It is 16 July 1948 and Zionist forces have bullied the Palestinian mayor of Nazareth into signing over control of the city to the new state of Israel.
While their declaration states that everyone will be treated equally, an air of intimidation exposes the weakness of the words.
As the Israeli army moves into the city, shooting at houses and rounding up Palestinian men, everyone knows their lives have dramatically changed.
In this partly autobiographical film, Palestinian director Elia Suleiman focuses on a single, middle class, family, coming to terms with being Palestinian in a city that has become part of Israel.
He follows the family’s son Elia from childhood to late middle age.
The resistance movement is seen from a distance.
The main characters watch battles involving Israeli soldiers and stone-throwing men carrying Palestinian flags from balconies.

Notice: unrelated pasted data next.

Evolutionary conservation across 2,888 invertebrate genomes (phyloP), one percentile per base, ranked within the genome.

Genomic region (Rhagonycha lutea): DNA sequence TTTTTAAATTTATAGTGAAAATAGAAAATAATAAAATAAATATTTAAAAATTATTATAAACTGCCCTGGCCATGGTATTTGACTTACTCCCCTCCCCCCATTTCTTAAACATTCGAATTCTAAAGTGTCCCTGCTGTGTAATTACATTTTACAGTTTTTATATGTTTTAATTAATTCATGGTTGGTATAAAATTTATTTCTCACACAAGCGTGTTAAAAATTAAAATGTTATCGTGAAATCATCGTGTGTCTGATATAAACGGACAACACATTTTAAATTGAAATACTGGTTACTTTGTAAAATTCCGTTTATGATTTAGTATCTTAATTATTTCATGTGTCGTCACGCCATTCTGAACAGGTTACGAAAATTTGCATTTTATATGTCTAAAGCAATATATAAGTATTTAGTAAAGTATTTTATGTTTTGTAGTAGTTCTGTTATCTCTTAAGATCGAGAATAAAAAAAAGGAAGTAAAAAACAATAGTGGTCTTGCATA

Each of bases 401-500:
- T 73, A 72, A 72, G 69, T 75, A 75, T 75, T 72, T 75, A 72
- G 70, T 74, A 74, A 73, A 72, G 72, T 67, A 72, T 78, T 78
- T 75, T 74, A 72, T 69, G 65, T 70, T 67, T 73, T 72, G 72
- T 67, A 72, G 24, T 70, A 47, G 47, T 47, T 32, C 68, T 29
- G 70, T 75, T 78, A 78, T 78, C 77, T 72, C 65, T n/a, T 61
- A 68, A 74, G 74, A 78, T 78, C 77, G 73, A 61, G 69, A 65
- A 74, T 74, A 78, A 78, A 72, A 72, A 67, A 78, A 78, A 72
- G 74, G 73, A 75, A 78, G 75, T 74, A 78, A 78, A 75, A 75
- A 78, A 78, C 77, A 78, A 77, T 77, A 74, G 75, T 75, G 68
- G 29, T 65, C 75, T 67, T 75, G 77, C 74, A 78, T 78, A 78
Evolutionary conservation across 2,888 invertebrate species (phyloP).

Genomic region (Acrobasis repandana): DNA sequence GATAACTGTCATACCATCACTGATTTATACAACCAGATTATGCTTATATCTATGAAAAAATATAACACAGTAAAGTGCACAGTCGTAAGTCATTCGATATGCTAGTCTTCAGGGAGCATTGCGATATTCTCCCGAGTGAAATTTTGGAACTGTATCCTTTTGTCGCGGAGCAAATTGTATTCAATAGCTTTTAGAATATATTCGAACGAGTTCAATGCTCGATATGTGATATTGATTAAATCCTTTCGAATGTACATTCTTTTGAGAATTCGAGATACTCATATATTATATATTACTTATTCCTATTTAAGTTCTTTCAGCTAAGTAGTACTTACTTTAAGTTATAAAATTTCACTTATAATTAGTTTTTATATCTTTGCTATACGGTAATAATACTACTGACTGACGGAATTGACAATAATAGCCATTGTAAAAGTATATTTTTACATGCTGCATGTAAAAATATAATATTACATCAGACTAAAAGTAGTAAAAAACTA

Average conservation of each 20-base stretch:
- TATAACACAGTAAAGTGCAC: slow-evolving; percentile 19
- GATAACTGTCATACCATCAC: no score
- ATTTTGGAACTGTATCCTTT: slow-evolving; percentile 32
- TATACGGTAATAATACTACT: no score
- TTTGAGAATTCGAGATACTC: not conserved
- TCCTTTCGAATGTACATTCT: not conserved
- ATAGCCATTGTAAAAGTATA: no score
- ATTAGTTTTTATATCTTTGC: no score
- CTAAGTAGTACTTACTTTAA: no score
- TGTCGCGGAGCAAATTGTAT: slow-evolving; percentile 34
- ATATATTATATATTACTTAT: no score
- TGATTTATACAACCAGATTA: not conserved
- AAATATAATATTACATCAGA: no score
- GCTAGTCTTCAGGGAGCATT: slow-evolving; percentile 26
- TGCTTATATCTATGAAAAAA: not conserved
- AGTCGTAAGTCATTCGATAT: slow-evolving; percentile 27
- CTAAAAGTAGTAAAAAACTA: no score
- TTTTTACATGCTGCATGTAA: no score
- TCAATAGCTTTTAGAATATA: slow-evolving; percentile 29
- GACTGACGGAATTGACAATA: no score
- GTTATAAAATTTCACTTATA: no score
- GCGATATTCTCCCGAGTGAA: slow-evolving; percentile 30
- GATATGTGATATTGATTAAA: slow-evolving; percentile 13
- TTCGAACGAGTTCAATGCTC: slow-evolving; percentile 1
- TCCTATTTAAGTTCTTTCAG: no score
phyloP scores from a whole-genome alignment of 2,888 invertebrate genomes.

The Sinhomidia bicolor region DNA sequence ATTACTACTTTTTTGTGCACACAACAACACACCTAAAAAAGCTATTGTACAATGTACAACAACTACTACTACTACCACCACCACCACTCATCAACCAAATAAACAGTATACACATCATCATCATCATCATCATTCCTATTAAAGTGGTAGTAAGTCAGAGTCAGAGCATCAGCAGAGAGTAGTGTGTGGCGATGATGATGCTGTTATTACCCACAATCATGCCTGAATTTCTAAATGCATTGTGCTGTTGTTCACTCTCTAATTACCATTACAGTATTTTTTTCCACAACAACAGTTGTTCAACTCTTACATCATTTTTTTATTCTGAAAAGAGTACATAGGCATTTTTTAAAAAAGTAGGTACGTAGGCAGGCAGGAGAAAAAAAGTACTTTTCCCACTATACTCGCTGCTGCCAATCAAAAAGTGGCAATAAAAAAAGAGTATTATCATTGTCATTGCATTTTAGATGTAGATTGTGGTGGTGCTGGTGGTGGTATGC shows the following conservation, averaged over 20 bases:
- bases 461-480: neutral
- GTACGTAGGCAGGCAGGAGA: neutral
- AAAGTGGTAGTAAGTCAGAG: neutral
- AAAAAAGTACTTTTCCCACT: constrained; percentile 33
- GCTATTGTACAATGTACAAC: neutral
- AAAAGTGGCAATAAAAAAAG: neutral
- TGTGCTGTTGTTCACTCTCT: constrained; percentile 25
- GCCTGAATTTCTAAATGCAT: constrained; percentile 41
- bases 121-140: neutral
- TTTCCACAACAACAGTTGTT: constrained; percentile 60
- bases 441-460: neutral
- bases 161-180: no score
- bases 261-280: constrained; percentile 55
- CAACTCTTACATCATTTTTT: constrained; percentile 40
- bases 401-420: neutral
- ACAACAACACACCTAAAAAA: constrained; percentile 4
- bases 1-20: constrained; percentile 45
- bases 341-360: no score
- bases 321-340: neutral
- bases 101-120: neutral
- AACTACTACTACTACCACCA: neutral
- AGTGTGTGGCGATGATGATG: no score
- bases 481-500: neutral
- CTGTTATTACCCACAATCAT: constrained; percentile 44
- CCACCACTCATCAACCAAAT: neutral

As a child Elia attends a school that wins a Hebrew singing competition and the classroom is decked out with Israeli flag bunting.
His teacher pulls him aside for rejecting the school’s ideology, asking, “Who told you America is colonialist?”
Elia’s relationship with his mother is one of the most touching parts of the film.
She sits on the balcony and he brings out a stereo speaker so she can hear traditional Arabic music. This in itself has become an act of defiance.
Although a little isolating at the start, the characters develop as the film progresses, making it rewarding viewing.
The Time That Remains
Directed by Elia Suleiman
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